“Taboo” a word that can be best amount to “abominable subject matter”. A taboo can encompass a lot of things. From things you would never do to things that you don’t even want to talk about. In our culture, I cannot help but notice that there are just too many taboo topics. Now, I know that some of these topics are indeed more than a little awkward when brought up but, we all have to remember, problems can only be solved when we discuss them and most certainly not when we sweep it under the rug and pretend they don’t exist.
And no, before you get the wrong idea, this article is not about incest. Well, at least not most of it. Oh well, just read on to understand what I’m talking about.
Anyway, one of the biggest reasons problems like poverty, corruption, traffic and crime plague us to this very day not because we lack the faculties to address them but simply because we refuse to address them at all. It becomes hilarious when people even disguise their denial and delusion as “positive thinking” even though it is anything but positive. For instance, I do not think that thinking rabid dogs don’t exist will somehow miraculously make them cease to exist. Ladies and gentlemen, what I am saying here is that “positivity” isn’t just about “positive thinking” but also about “positive action”. This means that we need to acknowledge the negativity in our society first before we can turn them into something positive. Ignoring the negative aspects of the Philippines does nothing to actually address them and only sets them up into something much, much worse. Indeed, as an example, you can always deny that you have body odor but, when the air turns foul in your presence, how else can you explain it.
Anyway, here are three big taboo topics in the Philippines that I think we should discuss more:
Okay, nobody panic, I know what you’re probably thinking. Well yes, I can admit to actually being a pervert. I’m not going to be a hypocrite and pretend that I’m sort of saint. However, I am also aware of the fact that even perversion should have its limits. Unfortunately, because of our “pakipot” nature, we often sweep the topic of sex under the rug and pretend it doesn’t exist until it’s too late. Next thing you know, your son’s either a father or your daughter’s a mother.
Look, I know a lot of you will once again resort to the notion that our culture is different from that of western countries. However, that doesn’t really make what we do right either. Among many forward-thinking families in the United States, there is the “talk” that all parents have to go through with their children. Now it can be very awkward as some of my American friends have gone on to note, but they all know its necessity. It’s better, after all, to have a few hours of awkwardness than deal with a lifetime of regret because of an unplanned pregnancy.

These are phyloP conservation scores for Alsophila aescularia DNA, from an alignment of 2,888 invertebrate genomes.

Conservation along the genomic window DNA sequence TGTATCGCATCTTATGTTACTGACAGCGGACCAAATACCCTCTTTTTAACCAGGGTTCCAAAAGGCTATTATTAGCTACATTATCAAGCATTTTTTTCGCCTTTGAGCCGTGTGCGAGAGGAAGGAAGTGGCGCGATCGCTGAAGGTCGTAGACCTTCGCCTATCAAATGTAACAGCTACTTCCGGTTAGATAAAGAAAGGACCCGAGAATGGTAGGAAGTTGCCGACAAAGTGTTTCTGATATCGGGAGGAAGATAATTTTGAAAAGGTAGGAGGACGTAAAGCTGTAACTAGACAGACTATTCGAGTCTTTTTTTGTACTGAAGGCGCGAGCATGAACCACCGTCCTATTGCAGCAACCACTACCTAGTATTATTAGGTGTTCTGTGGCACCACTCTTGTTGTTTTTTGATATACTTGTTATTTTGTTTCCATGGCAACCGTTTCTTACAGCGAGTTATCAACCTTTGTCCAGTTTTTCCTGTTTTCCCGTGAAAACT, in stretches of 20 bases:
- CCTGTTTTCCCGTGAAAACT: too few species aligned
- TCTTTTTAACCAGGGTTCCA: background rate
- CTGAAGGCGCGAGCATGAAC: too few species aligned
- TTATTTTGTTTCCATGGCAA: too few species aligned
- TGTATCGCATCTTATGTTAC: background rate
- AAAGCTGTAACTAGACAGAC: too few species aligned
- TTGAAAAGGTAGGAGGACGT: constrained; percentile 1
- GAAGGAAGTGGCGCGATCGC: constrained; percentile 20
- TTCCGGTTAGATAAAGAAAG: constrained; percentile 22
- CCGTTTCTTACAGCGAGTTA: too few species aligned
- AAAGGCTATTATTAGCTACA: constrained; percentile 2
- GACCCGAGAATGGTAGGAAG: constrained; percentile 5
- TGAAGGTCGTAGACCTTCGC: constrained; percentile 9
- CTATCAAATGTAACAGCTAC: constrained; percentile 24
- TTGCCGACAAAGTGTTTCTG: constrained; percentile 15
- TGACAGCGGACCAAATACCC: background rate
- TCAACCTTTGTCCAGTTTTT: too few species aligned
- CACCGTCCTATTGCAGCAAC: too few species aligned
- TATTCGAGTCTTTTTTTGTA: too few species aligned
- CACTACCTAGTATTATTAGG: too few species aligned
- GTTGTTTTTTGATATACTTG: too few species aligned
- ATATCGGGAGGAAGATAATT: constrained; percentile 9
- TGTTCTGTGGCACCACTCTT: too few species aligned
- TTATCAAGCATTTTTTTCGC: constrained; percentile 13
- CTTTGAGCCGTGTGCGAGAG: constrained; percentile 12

Now, I want to make it clear that sex can be a very uncomfortable topic to discuss. However, it becomes hilarious when we actually demonize it even though it’s actually a part of who we are. By refusing to even acknowledge it, you get very awkward and often disastrous situations such as teen pregnancies or unfulfilled marriages because the couple never even took their sex life into account before they got married.
Here’s another topic that often causes a considerable amount of awkward silences in Pinoy society. Much like sex mentioned above, death is another uncomfortable but unfortunately inevitable part of life. Sooner or later we will all have to face the inevitability of the grave but so many of us even refuse to acknowledge it.
I’m not saying that we should simply give up on life. All I’m trying to say is that we should remember that life is limited and that we should make the best of it. Just because life is short doesn’t mean it’s worthless. While I think that it is never too late for anyone to discover their purpose in life, I also think that the earlier it is discovered, the better.
As T.S. Elliot once said: “Life you may evade, death you shall not.”
More often than not, by refusing to accept the inevitability of death, we often forget to live our lives the way we should. As we lose ourselves in our effort to drown out death’s call, we neglect our purpose in life and live unfulfilled and unappreciated lives.
Here’s probably the worst of the bunch. And no, I’m not just talking about petty crimes that are committed regularly by Filipinos against their own countrymen but also the crimes committed by politicians against their own people as well as acts of terrorism. Why is it that so many of us know nothing of the our society’s ails even though we are all likely to be affected by it in some way?
As mentioned in one of my previous articles quite a while back, I once had a clinical instructor who could only gawk at me and shake her head dismissively when I asked her opinion about the poisoned goods China seems to be shipping our way. I can account that many of my American friends are well aware of the problem and that their government and other authorities are working on a solution to prevent any further incidents caused by products with toxic properties that come from China. If every other Filipino sees the world like my clinical instructor (you know: “If it has nothing to do with me, I don’t care“), then we really are doomed because majority of us won’t actually care about the problem until we’re all dying of super-rabies or something similar.
When asked serious questions about the state of the nation, majority of us (yes, even politicians), don’t even bother to think about the question itself as they find it stressful. But then again, don’t any of them realize that, unless we acknowledge the problem, we will never find the solution for it. You cannot stop a crime by just gawking or ignoring it; you stop it by actually doing something!
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